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Re: ionic or covalent bond stronger?
« Reply #9 on: July 31, 2006, 10:56:21 AM »
COVALENT DUDE. Definetly covalent. You can state it, this is something that is almost ALWAYS true.

I'd bet my life on it.

But be careful, with the covalent bonds because there is intermolecular and intramolecular.

For example if you have a H2 gas floating about.

The H---H bond would be a strong covalent bond.

But the inter molecular bonds between a H2 ----- and another H2 molecule would be weak dispersion forces.

Or in the case of polar molucules, like water, weak dipole-dipole/hydrogen bondnig forces.

Even though the bonds BETWEEN molecules are week, the covalent bonds WITHIN the molecule itself are the strongest there is.
 

OK, so we have hydrogen bonding and we can even throw in coordination bonding too.  Then there is the question of what phase is the species in.  That still makes the point that it is all relative.  Depending on the situation ionic bonding can be stronger than certain covalent bonds.  The problem is, in most cases, we usually do not do these comparisons, we either compare two different covalent bonds or two different ionic bonds and the reason is it is all relative.   ;)

Offline Stewed_ant

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Re: ionic or covalent bond stronger?
« Reply #10 on: July 31, 2006, 10:59:10 AM »
Still  :( intermolecular forces shouldn't count, we are really talking about the covalent bond right in there in that molecule. So in the defence of covalent bonds, the phase shouldn't matter  :-\  :-[
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Offline tamim83

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Re: ionic or covalent bond stronger?
« Reply #11 on: July 31, 2006, 01:03:31 PM »
Hydrogen bonding is indeed an example of covalent bonding, although it is much weaker than most covalent bonding.  I still say, it has to do with the context, and the two things you are comparing.  There are some covalent bonds that are fairly easy to break by the way.  For example you can easily break the HBr bond by dissolving it in water.  But you can't simply break the ionic AgCl bond by doing the same thing.  So you could easily say that the ionic bond is stronger than the covalent bond in this case.  But how about if they were both in the gas phase, than what?  Is it the reverse?  It is not that simple for me anyhow, it really depends on the context. 

What is your reasoning behind saying that covalent bonding is "always" stronger than ionic bonding?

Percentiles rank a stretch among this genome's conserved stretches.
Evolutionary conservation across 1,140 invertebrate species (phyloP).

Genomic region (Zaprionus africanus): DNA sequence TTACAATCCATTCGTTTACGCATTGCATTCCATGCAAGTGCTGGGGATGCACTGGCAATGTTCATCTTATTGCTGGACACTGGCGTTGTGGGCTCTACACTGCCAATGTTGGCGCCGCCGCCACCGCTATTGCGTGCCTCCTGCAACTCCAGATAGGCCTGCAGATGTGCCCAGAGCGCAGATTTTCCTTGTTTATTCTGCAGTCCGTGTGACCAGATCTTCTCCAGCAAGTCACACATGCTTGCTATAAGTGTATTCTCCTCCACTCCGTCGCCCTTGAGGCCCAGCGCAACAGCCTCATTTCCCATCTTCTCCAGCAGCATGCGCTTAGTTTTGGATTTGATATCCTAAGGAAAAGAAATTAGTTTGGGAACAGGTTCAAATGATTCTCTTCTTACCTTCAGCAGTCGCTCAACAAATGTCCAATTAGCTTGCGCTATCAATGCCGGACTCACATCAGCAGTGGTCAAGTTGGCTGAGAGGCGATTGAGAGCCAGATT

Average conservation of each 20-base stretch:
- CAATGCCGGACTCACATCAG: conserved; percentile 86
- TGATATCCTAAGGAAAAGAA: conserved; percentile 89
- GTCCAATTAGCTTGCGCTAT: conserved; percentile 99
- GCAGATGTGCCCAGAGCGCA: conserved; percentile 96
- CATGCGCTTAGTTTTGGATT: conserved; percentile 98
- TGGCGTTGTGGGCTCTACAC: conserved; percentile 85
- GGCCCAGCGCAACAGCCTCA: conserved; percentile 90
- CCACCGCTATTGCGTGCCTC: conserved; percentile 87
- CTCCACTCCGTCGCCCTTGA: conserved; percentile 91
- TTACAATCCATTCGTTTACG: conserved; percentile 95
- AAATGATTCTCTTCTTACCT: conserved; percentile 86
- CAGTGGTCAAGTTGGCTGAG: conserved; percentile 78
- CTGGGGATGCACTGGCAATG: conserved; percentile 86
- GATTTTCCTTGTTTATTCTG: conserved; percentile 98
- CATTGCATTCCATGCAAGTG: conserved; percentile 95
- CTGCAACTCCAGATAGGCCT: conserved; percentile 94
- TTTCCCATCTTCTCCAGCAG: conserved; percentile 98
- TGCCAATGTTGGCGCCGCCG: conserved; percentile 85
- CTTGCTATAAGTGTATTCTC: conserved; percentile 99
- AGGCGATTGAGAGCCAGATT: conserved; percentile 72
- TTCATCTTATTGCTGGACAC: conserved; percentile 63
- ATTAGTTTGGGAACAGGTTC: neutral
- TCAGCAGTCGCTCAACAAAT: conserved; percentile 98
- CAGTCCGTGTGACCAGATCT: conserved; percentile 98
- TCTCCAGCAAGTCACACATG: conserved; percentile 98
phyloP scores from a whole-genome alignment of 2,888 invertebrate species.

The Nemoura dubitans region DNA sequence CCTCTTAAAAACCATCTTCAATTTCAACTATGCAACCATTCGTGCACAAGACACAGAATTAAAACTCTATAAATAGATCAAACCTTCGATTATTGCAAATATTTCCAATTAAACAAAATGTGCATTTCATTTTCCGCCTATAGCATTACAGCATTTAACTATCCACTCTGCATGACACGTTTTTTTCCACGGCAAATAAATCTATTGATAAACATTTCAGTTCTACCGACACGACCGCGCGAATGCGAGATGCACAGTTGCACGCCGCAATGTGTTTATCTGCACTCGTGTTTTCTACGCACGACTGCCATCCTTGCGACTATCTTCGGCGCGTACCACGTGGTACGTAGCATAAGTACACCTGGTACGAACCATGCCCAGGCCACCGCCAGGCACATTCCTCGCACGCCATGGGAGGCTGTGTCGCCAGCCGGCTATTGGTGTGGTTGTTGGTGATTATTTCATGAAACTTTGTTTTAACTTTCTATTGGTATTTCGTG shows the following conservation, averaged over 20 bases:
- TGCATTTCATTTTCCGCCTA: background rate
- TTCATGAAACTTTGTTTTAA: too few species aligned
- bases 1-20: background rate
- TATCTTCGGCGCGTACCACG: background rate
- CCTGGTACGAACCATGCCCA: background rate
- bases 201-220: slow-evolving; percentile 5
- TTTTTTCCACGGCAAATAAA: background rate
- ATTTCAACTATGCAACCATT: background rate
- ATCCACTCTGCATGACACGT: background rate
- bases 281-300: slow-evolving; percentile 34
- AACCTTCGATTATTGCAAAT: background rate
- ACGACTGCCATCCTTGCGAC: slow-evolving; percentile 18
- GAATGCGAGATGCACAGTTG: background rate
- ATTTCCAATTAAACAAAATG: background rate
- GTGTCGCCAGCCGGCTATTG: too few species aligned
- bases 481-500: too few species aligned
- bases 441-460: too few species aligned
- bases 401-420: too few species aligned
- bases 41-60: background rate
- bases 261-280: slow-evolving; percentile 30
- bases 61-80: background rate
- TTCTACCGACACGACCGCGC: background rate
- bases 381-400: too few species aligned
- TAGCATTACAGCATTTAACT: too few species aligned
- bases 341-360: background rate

Offline Bosnian_hero

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Re: ionic or covalent bond stronger?
« Reply #12 on: July 31, 2006, 03:29:15 PM »
Ionic bonds are easily destroyed (Al2O3 for example)

You mean ionic bonds like in corundum (nothing else but Al2O3, when colored known as ruby or sapphire), one of the hardest minerals known?
I thought Al2O3 is aluminium-dirt? Forgive me, I am not very good at chemistry, but I am pretty sure its very easy to extact pure aluminium out of that.

Offline Borek

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Re: ionic or covalent bond stronger?
« Reply #13 on: July 31, 2006, 04:35:33 PM »
I thought Al2O3 is aluminium-dirt? Forgive me, I am not very good at chemistry, but I am pretty sure its very easy to extact pure aluminium out of that.

Sorry, no idea what you mean by aluminium-dirt. Al2O3 is a very hard ionic substance. That's why aluminium parts - especially these covered electrolytically with thick layer of oxide - are mechanically so resistant. At the same time Al2O3 is rather easily dissolved in acids and bases. See Remove anodised coating thread for some details.

Pure aluminium extraction is not that easy; on the commercial/industrial scale it is done electrolytically and it's a nasty process both in terms of amount of energy required (see http://www.world-aluminium.org/production/smelting/index.html) and environment pollution.
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Offline Mitch

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Re: ionic or covalent bond stronger?
« Reply #14 on: July 31, 2006, 09:22:16 PM »
You guys need to distinguish between homolytic versus heterolytic bond strength, and crystal hardness versus true bond clevage.